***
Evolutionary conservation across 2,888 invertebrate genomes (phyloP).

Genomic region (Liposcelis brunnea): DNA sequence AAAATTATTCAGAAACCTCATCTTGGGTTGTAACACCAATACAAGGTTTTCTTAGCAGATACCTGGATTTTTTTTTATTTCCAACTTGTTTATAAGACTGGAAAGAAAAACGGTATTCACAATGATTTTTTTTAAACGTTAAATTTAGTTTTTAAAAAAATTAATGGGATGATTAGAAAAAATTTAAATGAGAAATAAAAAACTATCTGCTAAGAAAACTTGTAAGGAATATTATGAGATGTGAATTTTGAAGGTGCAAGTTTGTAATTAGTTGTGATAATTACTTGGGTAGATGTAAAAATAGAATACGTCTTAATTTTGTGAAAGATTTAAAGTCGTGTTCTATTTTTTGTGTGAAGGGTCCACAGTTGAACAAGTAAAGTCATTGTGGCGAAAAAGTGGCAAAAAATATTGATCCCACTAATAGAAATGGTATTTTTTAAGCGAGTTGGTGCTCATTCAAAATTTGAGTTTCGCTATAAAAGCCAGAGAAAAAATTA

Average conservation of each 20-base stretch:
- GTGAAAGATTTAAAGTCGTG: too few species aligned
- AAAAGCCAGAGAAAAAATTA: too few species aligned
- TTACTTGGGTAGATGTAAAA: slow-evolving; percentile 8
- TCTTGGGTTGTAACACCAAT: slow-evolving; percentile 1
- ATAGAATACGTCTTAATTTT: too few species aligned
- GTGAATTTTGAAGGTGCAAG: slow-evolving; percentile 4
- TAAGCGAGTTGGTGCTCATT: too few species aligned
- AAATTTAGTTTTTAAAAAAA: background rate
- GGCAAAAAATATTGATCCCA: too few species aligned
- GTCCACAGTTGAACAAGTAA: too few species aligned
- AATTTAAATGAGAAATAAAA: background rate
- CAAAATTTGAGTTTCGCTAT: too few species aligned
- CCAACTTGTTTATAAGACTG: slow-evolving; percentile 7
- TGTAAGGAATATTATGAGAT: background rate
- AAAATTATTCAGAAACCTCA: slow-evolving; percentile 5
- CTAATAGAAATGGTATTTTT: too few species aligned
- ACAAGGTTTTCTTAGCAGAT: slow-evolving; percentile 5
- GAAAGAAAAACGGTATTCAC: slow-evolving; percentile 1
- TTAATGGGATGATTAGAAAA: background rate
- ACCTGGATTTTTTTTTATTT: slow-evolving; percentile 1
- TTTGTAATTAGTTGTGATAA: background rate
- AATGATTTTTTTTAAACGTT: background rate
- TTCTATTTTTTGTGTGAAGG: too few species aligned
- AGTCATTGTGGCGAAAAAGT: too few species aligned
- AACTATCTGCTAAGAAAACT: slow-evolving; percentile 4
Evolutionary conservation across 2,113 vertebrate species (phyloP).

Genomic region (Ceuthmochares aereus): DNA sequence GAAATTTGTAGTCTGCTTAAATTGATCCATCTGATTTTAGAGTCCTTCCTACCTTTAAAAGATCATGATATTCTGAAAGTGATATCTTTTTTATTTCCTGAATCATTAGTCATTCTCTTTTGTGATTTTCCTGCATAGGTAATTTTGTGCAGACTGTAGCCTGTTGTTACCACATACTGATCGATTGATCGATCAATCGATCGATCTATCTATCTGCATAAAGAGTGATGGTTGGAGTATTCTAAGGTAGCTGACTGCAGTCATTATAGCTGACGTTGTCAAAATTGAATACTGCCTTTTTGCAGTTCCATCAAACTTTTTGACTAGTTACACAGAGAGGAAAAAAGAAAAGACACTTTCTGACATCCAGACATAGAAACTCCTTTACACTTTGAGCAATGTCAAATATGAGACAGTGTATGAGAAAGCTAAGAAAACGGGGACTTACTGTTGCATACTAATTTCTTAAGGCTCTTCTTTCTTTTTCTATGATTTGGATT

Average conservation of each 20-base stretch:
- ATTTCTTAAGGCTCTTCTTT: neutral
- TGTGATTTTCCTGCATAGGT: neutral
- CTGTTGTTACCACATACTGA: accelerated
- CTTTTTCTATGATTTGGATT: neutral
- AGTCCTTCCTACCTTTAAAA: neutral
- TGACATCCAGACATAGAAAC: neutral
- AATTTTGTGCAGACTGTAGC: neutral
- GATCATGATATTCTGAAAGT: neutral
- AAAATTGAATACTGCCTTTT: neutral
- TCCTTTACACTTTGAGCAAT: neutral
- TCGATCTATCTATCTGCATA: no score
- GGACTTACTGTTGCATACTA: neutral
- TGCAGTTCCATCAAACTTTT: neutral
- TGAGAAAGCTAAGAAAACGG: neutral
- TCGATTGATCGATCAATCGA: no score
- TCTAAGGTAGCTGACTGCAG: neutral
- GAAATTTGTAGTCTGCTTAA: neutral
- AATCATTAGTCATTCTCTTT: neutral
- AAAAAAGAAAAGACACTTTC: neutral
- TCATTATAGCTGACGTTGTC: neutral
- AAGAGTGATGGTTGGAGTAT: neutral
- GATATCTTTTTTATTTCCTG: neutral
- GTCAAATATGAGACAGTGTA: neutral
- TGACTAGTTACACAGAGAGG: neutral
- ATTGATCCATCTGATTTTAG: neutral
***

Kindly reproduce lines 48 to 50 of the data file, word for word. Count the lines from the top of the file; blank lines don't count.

- GAAATTTGTAGTCTGCTTAA: neutral
- AATCATTAGTCATTCTCTTT: neutral
- AAAAAAGAAAAGACACTTTC: neutral